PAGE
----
Applying physical pressure to specific points on the body is known as acupressure. This may help induce labor by affecting your nervous system and muscles. But, speak with a doctor before trying acupressure.

Imagine this: You’re standing in your kitchen, ankles swollen to the size of a grapefruit, sharp pains shooting through your back, and you’re staring at the wall calendar in front of you. Your pregnant belly touches the wall gently as you look at your circled due date. You’re officially over the 40-week mark, but it seems your baby wants to stay put.

Due dates are, of course, just estimates. It’s common for labor to begin one to two weeks before or after your baby’s projected due date. Doctors consider it routine.

But an overdue, or post-term, pregnancy can leave you exhausted or anxious. Someone who’s overdue might try any and all home remedies possible (think pineapples and romance) to coax the baby into the world naturally.

Many post-term pregnant people will turn to alternative medicine to help induce labor if they want to avoid medical induction. And one popular method is acupressure.

Acupressure is the lesser-known companion to acupuncture. Acupuncture has been practiced for thousands of years within Traditional Chinese medicine (TCM). These days, the technique has also become popular in complementary and alternative Western medicine.

During a typical acupuncture treatment, a licensed acupuncturist inserts thin needles into specific points on your body. But instead of needles, acupressure requires physical pressure to be applied to these points.

Within TCM, activating specific points on your body is thought to affect the flow of qi, or life energy. In Western frameworks, accupressure is thought to affect your nervous system, muscles, and connective tissues.

Many people who try acupressure do it along with modern medical practices. But it’s not uncommon for acupressure to be used as a standalone treatment.

A number of studies have shown the techniques’s effectiveness for reducing the duration of labor and relieving labor pain.

A review of 27 studies found that accupressure also reduces the likelihood of having a cesarean delivery.

In general, experts say that the research is promising so far, but more studies are needed.

Pregnant people should check with their doctors before trying any acupressure treatments. During the first 10 to 12 weeks and final 4 weeks of pregnancy, you are more susceptible to the potential effects of acupuncture treatments. Acupressure might increase blood flow to the uterus, influence hormonal responses, and stimulate uterine contractions, so it should only be used with your doctor’s approval.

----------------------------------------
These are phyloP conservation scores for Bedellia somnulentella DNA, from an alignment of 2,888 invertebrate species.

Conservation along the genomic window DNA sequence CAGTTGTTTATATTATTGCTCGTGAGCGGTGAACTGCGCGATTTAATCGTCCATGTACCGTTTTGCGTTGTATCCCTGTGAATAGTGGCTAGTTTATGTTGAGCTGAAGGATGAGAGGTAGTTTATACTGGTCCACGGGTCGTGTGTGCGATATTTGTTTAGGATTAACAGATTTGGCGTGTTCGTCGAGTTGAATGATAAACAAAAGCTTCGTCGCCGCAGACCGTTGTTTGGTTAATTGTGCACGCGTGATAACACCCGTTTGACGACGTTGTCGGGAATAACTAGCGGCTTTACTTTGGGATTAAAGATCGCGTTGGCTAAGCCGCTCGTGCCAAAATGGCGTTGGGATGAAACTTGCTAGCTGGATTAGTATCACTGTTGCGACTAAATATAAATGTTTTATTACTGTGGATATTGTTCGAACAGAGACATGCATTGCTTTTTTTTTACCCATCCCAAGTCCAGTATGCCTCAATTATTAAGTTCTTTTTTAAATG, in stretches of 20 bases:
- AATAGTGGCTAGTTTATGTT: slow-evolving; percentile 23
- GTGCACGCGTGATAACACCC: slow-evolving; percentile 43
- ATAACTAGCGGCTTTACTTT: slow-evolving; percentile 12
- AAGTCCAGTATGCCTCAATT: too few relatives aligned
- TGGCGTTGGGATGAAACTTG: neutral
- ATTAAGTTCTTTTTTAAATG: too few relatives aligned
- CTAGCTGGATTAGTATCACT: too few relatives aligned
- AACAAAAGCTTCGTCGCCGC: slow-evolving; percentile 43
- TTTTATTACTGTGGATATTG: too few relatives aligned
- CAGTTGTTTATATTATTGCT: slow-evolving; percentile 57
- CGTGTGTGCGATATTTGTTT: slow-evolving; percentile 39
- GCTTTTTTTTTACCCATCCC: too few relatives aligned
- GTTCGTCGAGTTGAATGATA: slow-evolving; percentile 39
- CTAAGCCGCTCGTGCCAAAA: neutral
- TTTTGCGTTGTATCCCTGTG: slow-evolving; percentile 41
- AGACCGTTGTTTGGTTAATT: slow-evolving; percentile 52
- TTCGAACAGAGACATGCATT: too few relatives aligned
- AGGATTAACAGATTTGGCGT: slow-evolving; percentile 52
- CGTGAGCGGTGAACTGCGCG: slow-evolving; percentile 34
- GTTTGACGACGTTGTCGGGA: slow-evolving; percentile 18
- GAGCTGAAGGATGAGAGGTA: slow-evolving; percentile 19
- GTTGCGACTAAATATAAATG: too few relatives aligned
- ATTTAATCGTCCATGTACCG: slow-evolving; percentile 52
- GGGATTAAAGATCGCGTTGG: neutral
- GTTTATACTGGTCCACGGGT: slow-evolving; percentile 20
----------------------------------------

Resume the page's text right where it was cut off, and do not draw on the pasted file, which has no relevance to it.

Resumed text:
There are five major acupressure points on the body that are believed to induce labor.

The spleen 6 point (SP6) is considered one of the more versatile and commonly used points. It’s used for many conditions, including labor induction.

Known as Sanyinjiao — or three yin intersection — SP6 is located above the ankle, on the backside of the shinbone (lower calf). It’s about the distance of four finger widths above the inner ankle bone.

What to do: Use your index finger to apply firm pressure on the point for a few seconds. Take a 1-minute break before repeating.

A few inches below SP6 is bladder 60 (BL60). This point is known as the Kunlun, named after the mountain range in Asia.

The Kunlun point is located on the foot, in the depression between the ankle and the Achilles tendon. It’s used to promote labor, ease labor pain, and reduce obstruction.

What to do: Use your thumb to apply light pressure to BL60 and massage the point for a few minutes.

Known as Laogong, or labor palace, the pericardium 8 (PC8) point is said to be very useful in inducing labor.

It’s located in the center of the palm. You can find it easily by making a fist and finding the point where your middle fingertip touches your palm.

What to do: Use the thumb of your other hand to apply light pressure to the point. Massage for a few seconds.

The most common point in acupressure therapy, the large intestine 4 point (LI4) is known as Hegu, meaning “joining valley.”

It’s located on the back of the hand, deep between the webbing of your thumb and pointer finger. Like BL67, the LI4 point is believed to induce labor. It may also stop pain and strengthen immunity, among other problem-relieving functions.

An older 2012 study found that LI4 accupressure resulted in lower labor pain ratings, as well as shorter periods of second stage labor and active labor.

What to do: Apply soft pressure with your thumb and massage the point for one minute, take a 1-minute break and start again.

Bladder 32 (BL32), also called the Ciliao — which means second crevice — is located in the dimple of your buttocks, which you can find by running your fingers down your spine until you reach right above your intergluteal cleft.

This point is believed to trigger contractions and help relieve gynecological issues.

Research suggests accupressure on the BL32 point may reduce labor pain. Compared to the LI4 point, BL32 was slightly more effective for reducing pain in this study.

What to do: Press firmly on the point and massage, moving toward the buttock. This should be repeated for a few minutes.

Acupressure may be a great way to stimulate labor without having to use drugs or other medical techniques. But always be careful and consult with your doctor before beginning any new treatment.

You may also wish to find a licensed acupuncturist who can help you to accurately locate the specific accupressure points on your body. Licensing can vary state-by-state, but you may be able to find a licensed acupuncturist in your area by searching online.

Still waiting for your baby? Find other ways to naturally induce labor here.